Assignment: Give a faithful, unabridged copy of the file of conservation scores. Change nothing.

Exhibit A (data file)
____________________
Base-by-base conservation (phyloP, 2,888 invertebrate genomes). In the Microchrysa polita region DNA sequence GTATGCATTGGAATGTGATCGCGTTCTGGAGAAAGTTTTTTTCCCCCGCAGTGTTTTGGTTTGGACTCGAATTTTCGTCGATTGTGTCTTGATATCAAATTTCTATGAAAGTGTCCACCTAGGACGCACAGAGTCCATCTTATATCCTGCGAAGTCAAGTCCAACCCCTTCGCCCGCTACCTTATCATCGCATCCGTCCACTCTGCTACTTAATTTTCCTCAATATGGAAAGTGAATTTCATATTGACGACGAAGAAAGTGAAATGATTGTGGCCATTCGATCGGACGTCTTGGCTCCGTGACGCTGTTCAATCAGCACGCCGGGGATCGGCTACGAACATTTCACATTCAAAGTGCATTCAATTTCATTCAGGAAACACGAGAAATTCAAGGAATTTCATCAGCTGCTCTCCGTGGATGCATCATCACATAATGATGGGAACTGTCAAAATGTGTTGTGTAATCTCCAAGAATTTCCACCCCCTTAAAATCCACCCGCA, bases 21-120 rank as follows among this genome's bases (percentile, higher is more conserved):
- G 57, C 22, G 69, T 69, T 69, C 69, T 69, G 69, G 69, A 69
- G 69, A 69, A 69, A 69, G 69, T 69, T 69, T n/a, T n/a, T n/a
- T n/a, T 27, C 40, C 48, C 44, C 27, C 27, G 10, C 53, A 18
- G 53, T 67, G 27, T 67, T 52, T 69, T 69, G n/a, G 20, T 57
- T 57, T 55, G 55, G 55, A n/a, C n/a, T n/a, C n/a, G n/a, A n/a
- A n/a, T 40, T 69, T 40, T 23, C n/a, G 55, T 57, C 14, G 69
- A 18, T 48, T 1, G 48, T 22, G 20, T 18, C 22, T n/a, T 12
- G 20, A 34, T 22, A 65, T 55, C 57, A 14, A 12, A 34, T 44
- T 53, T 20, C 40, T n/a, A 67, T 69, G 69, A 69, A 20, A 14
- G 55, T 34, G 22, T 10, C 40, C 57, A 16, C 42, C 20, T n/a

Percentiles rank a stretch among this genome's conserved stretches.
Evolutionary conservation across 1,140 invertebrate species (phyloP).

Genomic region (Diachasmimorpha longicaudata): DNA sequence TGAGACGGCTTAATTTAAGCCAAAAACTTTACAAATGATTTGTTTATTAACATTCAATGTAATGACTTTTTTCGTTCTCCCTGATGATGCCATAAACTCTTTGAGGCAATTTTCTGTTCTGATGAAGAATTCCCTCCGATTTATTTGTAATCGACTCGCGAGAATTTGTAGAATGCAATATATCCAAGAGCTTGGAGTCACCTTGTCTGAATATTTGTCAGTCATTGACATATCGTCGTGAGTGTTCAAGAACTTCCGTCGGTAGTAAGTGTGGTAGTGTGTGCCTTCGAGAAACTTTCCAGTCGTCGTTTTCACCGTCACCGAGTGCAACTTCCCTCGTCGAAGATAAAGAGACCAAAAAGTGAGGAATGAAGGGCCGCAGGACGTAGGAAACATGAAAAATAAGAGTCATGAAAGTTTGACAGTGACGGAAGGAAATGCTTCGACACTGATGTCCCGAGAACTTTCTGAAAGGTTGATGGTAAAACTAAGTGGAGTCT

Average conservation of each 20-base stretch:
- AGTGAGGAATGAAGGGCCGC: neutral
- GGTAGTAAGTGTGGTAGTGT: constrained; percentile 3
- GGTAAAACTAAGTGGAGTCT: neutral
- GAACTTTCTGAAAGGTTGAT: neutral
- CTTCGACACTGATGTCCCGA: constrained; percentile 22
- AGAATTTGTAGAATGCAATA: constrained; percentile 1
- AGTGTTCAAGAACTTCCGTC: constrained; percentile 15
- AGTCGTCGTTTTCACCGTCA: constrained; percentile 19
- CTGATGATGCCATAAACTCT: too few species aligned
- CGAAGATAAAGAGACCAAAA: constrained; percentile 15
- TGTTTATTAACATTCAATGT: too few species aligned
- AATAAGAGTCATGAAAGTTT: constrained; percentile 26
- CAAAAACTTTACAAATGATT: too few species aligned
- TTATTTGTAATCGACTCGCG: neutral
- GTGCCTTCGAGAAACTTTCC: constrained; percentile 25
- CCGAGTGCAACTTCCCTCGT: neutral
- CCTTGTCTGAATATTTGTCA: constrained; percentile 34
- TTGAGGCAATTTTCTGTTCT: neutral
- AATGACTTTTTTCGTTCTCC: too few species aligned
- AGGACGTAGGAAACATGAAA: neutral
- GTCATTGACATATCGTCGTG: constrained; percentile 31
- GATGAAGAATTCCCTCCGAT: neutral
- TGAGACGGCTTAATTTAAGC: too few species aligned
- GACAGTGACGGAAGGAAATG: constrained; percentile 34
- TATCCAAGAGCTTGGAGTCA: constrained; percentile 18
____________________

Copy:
Base-by-base conservation (phyloP, 2,888 invertebrate genomes). In the Microchrysa polita region DNA sequence GTATGCATTGGAATGTGATCGCGTTCTGGAGAAAGTTTTTTTCCCCCGCAGTGTTTTGGTTTGGACTCGAATTTTCGTCGATTGTGTCTTGATATCAAATTTCTATGAAAGTGTCCACCTAGGACGCACAGAGTCCATCTTATATCCTGCGAAGTCAAGTCCAACCCCTTCGCCCGCTACCTTATCATCGCATCCGTCCACTCTGCTACTTAATTTTCCTCAATATGGAAAGTGAATTTCATATTGACGACGAAGAAAGTGAAATGATTGTGGCCATTCGATCGGACGTCTTGGCTCCGTGACGCTGTTCAATCAGCACGCCGGGGATCGGCTACGAACATTTCACATTCAAAGTGCATTCAATTTCATTCAGGAAACACGAGAAATTCAAGGAATTTCATCAGCTGCTCTCCGTGGATGCATCATCACATAATGATGGGAACTGTCAAAATGTGTTGTGTAATCTCCAAGAATTTCCACCCCCTTAAAATCCACCCGCA, bases 21-120 rank as follows among this genome's bases (percentile, higher is more conserved):
- G 57, C 22, G 69, T 69, T 69, C 69, T 69, G 69, G 69, A 69
- G 69, A 69, A 69, A 69, G 69, T 69, T 69, T n/a, T n/a, T n/a
- T n/a, T 27, C 40, C 48, C 44, C 27, C 27, G 10, C 53, A 18
- G 53, T 67, G 27, T 67, T 52, T 69, T 69, G n/a, G 20, T 57
- T 57, T 55, G 55, G 55, A n/a, C n/a, T n/a, C n/a, G n/a, A n/a
- A n/a, T 40, T 69, T 40, T 23, C n/a, G 55, T 57, C 14, G 69
- A 18, T 48, T 1, G 48, T 22, G 20, T 18, C 22, T n/a, T 12
- G 20, A 34, T 22, A 65, T 55, C 57, A 14, A 12, A 34, T 44
- T 53, T 20, C 40, T n/a, A 67, T 69, G 69, A 69, A 20, A 14
- G 55, T 34, G 22, T 10, C 40, C 57, A 16, C 42, C 20, T n/a

Percentiles rank a stretch among this genome's conserved stretches.
Evolutionary conservation across 1,140 invertebrate species (phyloP).

Genomic region (Diachasmimorpha longicaudata): DNA sequence TGAGACGGCTTAATTTAAGCCAAAAACTTTACAAATGATTTGTTTATTAACATTCAATGTAATGACTTTTTTCGTTCTCCCTGATGATGCCATAAACTCTTTGAGGCAATTTTCTGTTCTGATGAAGAATTCCCTCCGATTTATTTGTAATCGACTCGCGAGAATTTGTAGAATGCAATATATCCAAGAGCTTGGAGTCACCTTGTCTGAATATTTGTCAGTCATTGACATATCGTCGTGAGTGTTCAAGAACTTCCGTCGGTAGTAAGTGTGGTAGTGTGTGCCTTCGAGAAACTTTCCAGTCGTCGTTTTCACCGTCACCGAGTGCAACTTCCCTCGTCGAAGATAAAGAGACCAAAAAGTGAGGAATGAAGGGCCGCAGGACGTAGGAAACATGAAAAATAAGAGTCATGAAAGTTTGACAGTGACGGAAGGAAATGCTTCGACACTGATGTCCCGAGAACTTTCTGAAAGGTTGATGGTAAAACTAAGTGGAGTCT

Average conservation of each 20-base stretch:
- AGTGAGGAATGAAGGGCCGC: neutral
- GGTAGTAAGTGTGGTAGTGT: constrained; percentile 3
- GGTAAAACTAAGTGGAGTCT: neutral
- GAACTTTCTGAAAGGTTGAT: neutral
- CTTCGACACTGATGTCCCGA: constrained; percentile 22
- AGAATTTGTAGAATGCAATA: constrained; percentile 1
- AGTGTTCAAGAACTTCCGTC: constrained; percentile 15
- AGTCGTCGTTTTCACCGTCA: constrained; percentile 19
- CTGATGATGCCATAAACTCT: too few species aligned
- CGAAGATAAAGAGACCAAAA: constrained; percentile 15
- TGTTTATTAACATTCAATGT: too few species aligned
- AATAAGAGTCATGAAAGTTT: constrained; percentile 26
- CAAAAACTTTACAAATGATT: too few species aligned
- TTATTTGTAATCGACTCGCG: neutral
- GTGCCTTCGAGAAACTTTCC: constrained; percentile 25
- CCGAGTGCAACTTCCCTCGT: neutral
- CCTTGTCTGAATATTTGTCA: constrained; percentile 34
- TTGAGGCAATTTTCTGTTCT: neutral
- AATGACTTTTTTCGTTCTCC: too few species aligned
- AGGACGTAGGAAACATGAAA: neutral
- GTCATTGACATATCGTCGTG: constrained; percentile 31
- GATGAAGAATTCCCTCCGAT: neutral
- TGAGACGGCTTAATTTAAGC: too few species aligned
- GACAGTGACGGAAGGAAATG: constrained; percentile 34
- TATCCAAGAGCTTGGAGTCA: constrained; percentile 18